Fuzzing should not be performed in isolation. Access to the source code and various types of instrumentation is a defender advantage that should not be taken lightly! Seldom is it the case in computer security that the defender has the advantage, and this gift should be used to full effect.
Code coverage tools allow developers to measure which lines of code (and possibly branches) execute in a binary. This technique is frequently used to identify gaps in unit or functional testing coverage. It is also a very important metric for fuzzing.
If your fuzzer isn't running a line of code, how can it possibly find a bug on that line? Feedback using the source code is important and we need the help of our users and members to improve the tools. Some code coverage frameworks for popular languages are listed below.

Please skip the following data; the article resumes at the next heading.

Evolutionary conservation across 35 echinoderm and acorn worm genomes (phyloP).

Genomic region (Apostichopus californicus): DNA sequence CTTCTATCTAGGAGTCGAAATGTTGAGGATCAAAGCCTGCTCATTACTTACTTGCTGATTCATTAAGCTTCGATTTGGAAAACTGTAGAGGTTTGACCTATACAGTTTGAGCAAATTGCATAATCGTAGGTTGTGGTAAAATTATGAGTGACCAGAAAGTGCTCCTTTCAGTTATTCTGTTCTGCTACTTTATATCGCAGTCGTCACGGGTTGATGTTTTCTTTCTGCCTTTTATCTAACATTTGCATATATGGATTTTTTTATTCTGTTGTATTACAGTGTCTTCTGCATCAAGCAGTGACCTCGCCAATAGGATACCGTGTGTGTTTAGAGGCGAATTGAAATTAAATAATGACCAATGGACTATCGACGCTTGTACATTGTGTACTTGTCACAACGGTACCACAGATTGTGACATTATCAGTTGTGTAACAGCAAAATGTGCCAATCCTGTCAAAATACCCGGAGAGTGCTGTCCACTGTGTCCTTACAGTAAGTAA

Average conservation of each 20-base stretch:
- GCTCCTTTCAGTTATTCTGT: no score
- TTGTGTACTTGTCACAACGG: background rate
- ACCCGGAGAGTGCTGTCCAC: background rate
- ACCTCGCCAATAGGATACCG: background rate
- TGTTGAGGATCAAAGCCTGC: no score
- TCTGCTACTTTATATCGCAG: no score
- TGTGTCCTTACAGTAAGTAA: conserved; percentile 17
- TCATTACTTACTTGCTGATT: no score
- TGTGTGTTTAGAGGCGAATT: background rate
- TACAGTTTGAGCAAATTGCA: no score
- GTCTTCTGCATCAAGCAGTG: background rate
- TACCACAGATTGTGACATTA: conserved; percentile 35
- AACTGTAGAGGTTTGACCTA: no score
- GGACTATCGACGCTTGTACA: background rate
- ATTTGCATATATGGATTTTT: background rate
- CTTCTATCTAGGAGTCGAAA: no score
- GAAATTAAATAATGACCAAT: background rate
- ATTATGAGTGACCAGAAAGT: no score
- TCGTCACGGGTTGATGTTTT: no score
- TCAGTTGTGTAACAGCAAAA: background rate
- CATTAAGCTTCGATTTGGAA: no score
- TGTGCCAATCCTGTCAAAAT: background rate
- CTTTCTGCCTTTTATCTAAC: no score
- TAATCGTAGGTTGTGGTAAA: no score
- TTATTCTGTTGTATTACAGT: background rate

Running code coverage tools during your fuzzing sessions can help you understand your testing gaps. This feedback can help you prioritize your other types of tests to mitigate these gaps.
Automatak uses code coverage analysis from partner source code to improve our fuzzing tools. If you identify gaps where you'd like to see the fuzzing tools provide enhanced coverage, please let us now.
Dynamic analysis refers to analyzing the runtime properties of a piece of software using instrumentation. It is useful when combined with fuzzing to identify defects that may not cause an immediate crash such as:
- Memory leaks
- Memory errors (out-of-bound read/write)
- Excessive CPU/disk usage
The most effective tools of this type fully virtualize your software, tracking all OS calls and memory allocations. On Linux, Valgrind is an excellent example of such a tool:
- C/C++ - Valgrind
The memcheck tool, in particular, is indispensable for detecting a wide range of memory problems.